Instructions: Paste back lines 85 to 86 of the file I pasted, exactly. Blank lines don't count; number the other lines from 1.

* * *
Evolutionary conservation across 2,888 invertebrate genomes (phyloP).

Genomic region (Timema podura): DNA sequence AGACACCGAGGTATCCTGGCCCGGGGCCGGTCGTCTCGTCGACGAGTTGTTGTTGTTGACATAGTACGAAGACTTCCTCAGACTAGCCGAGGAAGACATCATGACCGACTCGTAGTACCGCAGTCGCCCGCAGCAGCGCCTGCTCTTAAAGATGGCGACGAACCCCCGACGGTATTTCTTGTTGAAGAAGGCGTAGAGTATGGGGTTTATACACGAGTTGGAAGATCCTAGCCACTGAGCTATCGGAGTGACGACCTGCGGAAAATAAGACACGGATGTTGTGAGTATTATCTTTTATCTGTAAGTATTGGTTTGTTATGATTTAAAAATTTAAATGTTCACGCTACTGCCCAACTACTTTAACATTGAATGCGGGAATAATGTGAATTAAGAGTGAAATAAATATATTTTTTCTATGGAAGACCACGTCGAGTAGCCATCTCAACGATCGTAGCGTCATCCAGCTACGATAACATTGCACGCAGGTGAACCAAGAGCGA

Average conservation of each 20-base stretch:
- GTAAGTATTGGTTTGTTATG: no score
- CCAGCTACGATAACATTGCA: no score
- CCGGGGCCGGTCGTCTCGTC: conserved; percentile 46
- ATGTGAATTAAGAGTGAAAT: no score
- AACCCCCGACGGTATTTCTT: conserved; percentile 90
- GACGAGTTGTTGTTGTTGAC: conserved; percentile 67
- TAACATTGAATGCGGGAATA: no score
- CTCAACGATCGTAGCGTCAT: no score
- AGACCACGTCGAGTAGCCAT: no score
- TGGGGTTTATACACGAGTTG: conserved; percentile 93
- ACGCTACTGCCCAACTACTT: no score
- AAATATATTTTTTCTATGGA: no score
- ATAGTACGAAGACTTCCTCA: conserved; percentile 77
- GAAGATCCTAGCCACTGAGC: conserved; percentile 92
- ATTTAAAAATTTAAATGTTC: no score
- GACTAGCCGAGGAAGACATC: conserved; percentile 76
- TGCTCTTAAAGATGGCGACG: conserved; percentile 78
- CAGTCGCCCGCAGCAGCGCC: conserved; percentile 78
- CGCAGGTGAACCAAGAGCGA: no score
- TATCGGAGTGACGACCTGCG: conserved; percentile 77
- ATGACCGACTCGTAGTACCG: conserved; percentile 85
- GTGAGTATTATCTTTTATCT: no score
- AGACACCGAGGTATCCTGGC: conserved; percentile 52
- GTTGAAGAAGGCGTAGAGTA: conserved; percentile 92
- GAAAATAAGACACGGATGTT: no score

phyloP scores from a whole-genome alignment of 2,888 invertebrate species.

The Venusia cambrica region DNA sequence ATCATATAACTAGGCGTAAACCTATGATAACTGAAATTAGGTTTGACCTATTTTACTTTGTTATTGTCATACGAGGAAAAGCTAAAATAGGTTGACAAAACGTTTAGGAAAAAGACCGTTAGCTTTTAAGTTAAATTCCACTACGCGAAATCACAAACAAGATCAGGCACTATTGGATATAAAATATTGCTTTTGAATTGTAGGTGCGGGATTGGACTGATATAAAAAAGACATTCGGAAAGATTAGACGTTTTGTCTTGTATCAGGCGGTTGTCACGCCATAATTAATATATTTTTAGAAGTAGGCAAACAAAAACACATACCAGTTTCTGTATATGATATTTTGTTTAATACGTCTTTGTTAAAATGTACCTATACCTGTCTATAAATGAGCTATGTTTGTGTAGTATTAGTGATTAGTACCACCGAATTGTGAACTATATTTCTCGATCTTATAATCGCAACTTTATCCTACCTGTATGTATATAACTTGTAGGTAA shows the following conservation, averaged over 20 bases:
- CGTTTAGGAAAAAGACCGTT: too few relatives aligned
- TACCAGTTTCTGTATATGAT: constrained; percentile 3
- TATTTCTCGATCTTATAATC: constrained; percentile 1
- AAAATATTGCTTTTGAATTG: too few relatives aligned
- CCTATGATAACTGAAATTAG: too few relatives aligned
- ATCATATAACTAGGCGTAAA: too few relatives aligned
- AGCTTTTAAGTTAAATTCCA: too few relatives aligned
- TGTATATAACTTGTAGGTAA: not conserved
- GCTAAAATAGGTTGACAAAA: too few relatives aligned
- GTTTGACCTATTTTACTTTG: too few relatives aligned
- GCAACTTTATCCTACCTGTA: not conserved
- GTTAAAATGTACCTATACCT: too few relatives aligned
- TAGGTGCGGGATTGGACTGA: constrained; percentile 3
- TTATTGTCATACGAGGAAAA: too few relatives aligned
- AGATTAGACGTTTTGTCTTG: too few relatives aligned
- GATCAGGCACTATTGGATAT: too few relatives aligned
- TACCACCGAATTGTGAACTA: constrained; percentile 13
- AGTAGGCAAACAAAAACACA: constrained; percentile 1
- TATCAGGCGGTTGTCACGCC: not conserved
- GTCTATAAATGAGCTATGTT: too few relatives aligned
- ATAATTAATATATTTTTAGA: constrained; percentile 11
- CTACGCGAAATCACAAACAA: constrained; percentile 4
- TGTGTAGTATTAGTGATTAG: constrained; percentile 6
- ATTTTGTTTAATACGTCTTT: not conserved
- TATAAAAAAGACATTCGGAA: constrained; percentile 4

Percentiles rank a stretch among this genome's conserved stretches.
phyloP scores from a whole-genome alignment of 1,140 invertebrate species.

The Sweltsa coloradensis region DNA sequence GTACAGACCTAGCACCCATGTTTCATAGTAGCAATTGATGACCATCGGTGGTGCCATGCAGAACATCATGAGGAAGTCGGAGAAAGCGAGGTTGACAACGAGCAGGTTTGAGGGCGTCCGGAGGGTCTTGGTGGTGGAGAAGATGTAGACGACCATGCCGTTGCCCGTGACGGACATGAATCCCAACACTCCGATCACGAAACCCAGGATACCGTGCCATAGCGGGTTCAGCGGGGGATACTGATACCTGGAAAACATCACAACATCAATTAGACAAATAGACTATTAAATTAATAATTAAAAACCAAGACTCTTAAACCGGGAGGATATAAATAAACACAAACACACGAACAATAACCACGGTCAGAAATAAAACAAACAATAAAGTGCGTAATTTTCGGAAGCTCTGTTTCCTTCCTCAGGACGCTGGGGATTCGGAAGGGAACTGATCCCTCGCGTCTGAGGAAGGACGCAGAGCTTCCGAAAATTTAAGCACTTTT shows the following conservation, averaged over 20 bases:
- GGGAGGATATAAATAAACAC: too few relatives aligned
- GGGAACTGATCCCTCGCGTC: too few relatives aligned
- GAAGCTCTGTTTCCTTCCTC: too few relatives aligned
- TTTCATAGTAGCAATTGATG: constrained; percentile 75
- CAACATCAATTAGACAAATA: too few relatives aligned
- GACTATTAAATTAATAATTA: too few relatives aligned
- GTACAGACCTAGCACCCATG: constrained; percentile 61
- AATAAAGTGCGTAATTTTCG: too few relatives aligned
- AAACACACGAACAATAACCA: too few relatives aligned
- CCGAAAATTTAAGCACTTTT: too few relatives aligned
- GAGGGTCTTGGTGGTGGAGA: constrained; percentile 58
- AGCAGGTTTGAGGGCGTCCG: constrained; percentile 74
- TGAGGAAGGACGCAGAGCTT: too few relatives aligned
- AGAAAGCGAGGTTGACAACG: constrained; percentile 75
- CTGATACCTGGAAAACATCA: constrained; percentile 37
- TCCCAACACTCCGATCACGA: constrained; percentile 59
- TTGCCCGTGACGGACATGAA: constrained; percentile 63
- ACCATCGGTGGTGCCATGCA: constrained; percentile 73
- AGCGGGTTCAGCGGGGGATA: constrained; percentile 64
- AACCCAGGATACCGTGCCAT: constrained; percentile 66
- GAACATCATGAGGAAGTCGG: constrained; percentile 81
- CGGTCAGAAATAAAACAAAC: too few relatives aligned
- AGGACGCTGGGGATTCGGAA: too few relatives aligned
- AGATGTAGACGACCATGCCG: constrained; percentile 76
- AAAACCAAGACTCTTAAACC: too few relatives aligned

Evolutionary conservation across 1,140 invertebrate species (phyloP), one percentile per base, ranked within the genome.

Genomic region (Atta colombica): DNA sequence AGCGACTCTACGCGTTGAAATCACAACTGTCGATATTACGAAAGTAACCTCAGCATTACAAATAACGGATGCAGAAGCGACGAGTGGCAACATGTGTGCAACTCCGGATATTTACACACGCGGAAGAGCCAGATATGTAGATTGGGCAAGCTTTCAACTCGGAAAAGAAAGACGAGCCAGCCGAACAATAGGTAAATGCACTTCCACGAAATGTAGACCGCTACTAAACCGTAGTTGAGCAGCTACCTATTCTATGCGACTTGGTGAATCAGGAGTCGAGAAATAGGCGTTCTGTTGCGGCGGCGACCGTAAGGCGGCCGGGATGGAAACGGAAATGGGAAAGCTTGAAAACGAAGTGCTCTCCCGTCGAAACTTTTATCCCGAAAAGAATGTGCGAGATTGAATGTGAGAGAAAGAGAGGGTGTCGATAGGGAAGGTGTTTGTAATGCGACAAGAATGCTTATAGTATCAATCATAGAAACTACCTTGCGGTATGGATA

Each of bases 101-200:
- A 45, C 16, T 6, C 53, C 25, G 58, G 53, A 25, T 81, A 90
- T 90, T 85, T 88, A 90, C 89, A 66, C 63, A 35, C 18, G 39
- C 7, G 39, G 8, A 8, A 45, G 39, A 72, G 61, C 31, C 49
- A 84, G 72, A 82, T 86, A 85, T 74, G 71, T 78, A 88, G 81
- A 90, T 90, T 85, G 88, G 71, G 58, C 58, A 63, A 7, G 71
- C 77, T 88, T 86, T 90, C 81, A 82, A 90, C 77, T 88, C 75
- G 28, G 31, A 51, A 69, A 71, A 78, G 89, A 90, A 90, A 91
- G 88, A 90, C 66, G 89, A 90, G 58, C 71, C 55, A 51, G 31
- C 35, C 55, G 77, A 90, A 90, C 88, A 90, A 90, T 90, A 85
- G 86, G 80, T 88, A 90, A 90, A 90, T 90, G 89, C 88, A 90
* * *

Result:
Genomic region (Atta colombica): DNA sequence AGCGACTCTACGCGTTGAAATCACAACTGTCGATATTACGAAAGTAACCTCAGCATTACAAATAACGGATGCAGAAGCGACGAGTGGCAACATGTGTGCAACTCCGGATATTTACACACGCGGAAGAGCCAGATATGTAGATTGGGCAAGCTTTCAACTCGGAAAAGAAAGACGAGCCAGCCGAACAATAGGTAAATGCACTTCCACGAAATGTAGACCGCTACTAAACCGTAGTTGAGCAGCTACCTATTCTATGCGACTTGGTGAATCAGGAGTCGAGAAATAGGCGTTCTGTTGCGGCGGCGACCGTAAGGCGGCCGGGATGGAAACGGAAATGGGAAAGCTTGAAAACGAAGTGCTCTCCCGTCGAAACTTTTATCCCGAAAAGAATGTGCGAGATTGAATGTGAGAGAAAGAGAGGGTGTCGATAGGGAAGGTGTTTGTAATGCGACAAGAATGCTTATAGTATCAATCATAGAAACTACCTTGCGGTATGGATA

Each of bases 101-200: